Gerrymandering a problem nationwide

On Feb. 16, the Daily Herald featured a guest column by Bill Brady, Republican state senator from the 44th District. He passionately argued for a fair map for Illinois. This newspaper evaluates some candidates on how fervently they support a fair map. A fair map makes sense in a democratic republic, or in any political entity that describes itself as democratic. The Daily Herald reminds its readers that facts matter. However, facts acquire meaning from their context. The political context is that one way the Republican Party maintains control in this country is through undemocratic gerrymandering.

The statistics of gerrymandering's effects in Illinois as cited by Brady seem "mild," compared to Wisconsin, North Carolina, Texas, Ohio or myriad other Republican-controlled states. In spite of huge differentials between vote percentage and actual representation, the U.S. Supreme Court declared gerrymandering "remained out of reach of the Constitution." This is the same Supreme Court that had no trouble appointing a president and overruling the Florida state Supreme Court. No difficulties granting for the first time corporations personal liberty rights to buy politicians and to deny women contraceptives. No difficulties gutting the Voting Rights Act.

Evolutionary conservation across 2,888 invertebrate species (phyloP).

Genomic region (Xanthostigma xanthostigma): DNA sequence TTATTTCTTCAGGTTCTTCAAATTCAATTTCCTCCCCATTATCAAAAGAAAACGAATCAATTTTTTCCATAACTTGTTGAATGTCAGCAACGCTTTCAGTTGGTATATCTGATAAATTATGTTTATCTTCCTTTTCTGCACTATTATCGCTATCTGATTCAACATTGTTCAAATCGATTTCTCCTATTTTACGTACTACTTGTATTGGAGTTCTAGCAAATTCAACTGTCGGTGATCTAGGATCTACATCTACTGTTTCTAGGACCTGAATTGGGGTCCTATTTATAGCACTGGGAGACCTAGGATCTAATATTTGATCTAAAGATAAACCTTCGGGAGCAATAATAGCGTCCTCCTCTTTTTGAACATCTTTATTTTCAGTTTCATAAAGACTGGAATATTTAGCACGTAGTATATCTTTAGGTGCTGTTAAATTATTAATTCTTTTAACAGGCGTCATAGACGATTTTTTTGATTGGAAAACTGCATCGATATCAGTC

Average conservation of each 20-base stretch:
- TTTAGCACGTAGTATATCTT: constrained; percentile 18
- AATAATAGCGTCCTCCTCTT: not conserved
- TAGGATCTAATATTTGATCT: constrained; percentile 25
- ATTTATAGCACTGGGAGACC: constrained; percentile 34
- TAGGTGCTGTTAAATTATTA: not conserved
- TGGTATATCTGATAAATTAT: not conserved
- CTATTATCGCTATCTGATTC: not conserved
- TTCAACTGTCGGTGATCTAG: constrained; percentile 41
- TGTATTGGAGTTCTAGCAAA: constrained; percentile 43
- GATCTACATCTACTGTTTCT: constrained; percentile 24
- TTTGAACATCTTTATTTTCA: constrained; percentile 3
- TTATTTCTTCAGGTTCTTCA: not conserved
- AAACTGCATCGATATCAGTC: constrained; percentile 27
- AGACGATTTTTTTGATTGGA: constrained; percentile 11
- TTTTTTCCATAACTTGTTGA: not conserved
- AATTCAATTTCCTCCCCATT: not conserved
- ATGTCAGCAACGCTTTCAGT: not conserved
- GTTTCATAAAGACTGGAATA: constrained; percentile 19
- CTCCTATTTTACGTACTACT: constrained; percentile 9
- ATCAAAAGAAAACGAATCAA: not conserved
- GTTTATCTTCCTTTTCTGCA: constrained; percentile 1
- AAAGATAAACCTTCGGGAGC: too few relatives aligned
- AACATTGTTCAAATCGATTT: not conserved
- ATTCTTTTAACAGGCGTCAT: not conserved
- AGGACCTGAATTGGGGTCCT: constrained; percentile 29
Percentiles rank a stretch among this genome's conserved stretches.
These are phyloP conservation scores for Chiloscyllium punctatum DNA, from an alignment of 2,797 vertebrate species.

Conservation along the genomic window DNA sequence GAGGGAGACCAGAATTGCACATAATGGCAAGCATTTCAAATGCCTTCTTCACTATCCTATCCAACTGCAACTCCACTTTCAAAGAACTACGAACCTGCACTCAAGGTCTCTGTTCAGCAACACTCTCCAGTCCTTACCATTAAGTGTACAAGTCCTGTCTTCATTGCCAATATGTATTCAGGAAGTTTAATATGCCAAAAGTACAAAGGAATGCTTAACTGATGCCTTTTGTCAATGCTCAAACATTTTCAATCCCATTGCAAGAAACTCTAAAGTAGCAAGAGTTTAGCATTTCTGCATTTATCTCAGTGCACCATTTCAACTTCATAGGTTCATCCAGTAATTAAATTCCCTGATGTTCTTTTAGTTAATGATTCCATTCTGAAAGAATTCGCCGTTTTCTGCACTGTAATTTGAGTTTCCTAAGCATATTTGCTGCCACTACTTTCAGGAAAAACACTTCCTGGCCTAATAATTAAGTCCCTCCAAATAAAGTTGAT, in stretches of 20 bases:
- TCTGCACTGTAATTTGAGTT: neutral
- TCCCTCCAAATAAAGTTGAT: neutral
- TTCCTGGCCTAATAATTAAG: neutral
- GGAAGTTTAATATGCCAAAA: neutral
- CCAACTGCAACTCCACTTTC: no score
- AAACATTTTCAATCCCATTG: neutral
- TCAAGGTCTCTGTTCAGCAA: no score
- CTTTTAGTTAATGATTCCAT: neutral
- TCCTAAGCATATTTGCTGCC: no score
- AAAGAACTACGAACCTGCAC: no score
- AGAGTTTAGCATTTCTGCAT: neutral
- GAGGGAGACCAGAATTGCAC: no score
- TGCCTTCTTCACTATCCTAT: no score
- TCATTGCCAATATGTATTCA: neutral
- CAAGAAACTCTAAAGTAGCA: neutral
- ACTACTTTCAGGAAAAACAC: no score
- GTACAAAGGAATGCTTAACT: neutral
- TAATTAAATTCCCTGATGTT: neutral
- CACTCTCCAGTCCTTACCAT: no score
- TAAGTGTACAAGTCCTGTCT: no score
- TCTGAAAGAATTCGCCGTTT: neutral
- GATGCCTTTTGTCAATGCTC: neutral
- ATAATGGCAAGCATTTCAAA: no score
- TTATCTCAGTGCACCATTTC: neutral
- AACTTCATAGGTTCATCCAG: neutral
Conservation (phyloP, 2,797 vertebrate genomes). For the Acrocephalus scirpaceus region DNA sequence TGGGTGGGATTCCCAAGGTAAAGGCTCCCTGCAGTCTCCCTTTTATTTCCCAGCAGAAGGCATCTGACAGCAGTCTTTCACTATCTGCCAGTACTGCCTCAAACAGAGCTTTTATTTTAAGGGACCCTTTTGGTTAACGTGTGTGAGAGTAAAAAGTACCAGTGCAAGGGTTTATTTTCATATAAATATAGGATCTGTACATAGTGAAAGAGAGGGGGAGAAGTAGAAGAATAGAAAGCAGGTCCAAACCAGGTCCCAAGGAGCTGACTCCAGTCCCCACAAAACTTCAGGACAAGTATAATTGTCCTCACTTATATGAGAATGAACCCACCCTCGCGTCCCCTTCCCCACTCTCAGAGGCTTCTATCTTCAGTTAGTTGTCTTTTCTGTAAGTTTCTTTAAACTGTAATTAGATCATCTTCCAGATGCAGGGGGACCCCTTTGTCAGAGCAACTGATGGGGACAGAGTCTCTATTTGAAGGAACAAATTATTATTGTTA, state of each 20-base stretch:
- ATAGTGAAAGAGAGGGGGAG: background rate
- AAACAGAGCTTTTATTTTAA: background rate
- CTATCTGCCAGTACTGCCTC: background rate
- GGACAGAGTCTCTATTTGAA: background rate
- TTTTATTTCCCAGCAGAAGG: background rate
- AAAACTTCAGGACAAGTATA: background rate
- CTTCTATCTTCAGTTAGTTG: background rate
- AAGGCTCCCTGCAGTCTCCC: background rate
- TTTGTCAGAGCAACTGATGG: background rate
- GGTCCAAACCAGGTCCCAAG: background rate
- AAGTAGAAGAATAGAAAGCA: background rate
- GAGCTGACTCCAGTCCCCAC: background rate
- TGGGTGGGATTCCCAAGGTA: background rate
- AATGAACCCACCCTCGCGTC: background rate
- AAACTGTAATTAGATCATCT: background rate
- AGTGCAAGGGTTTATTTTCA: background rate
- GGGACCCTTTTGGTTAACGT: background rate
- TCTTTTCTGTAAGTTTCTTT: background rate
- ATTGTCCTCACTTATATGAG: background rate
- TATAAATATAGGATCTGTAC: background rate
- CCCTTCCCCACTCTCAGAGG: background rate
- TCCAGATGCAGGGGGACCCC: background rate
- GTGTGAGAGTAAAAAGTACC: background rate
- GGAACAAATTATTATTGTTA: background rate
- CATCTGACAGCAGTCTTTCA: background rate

These court decisions to remove guardrails for a functioning democracy are reminiscent of the Supreme Court's rulings during Reconstruction. Then, the Court peered through the 13th, 14th, and 15th Amendments to say 5,000 lynching victims and the denial of the right to vote was "out of reach of the Constitution," a matter for the states.

The effect of gerrymandering is that one party never fears an opponent from the other party but is wary of an even more extreme challenger within his or her party. The result is an incentive not to compromise. The public wants both parties to work together but that remains a pipe dream unless gerrymandering is outlawed nationally.

Ed Plum


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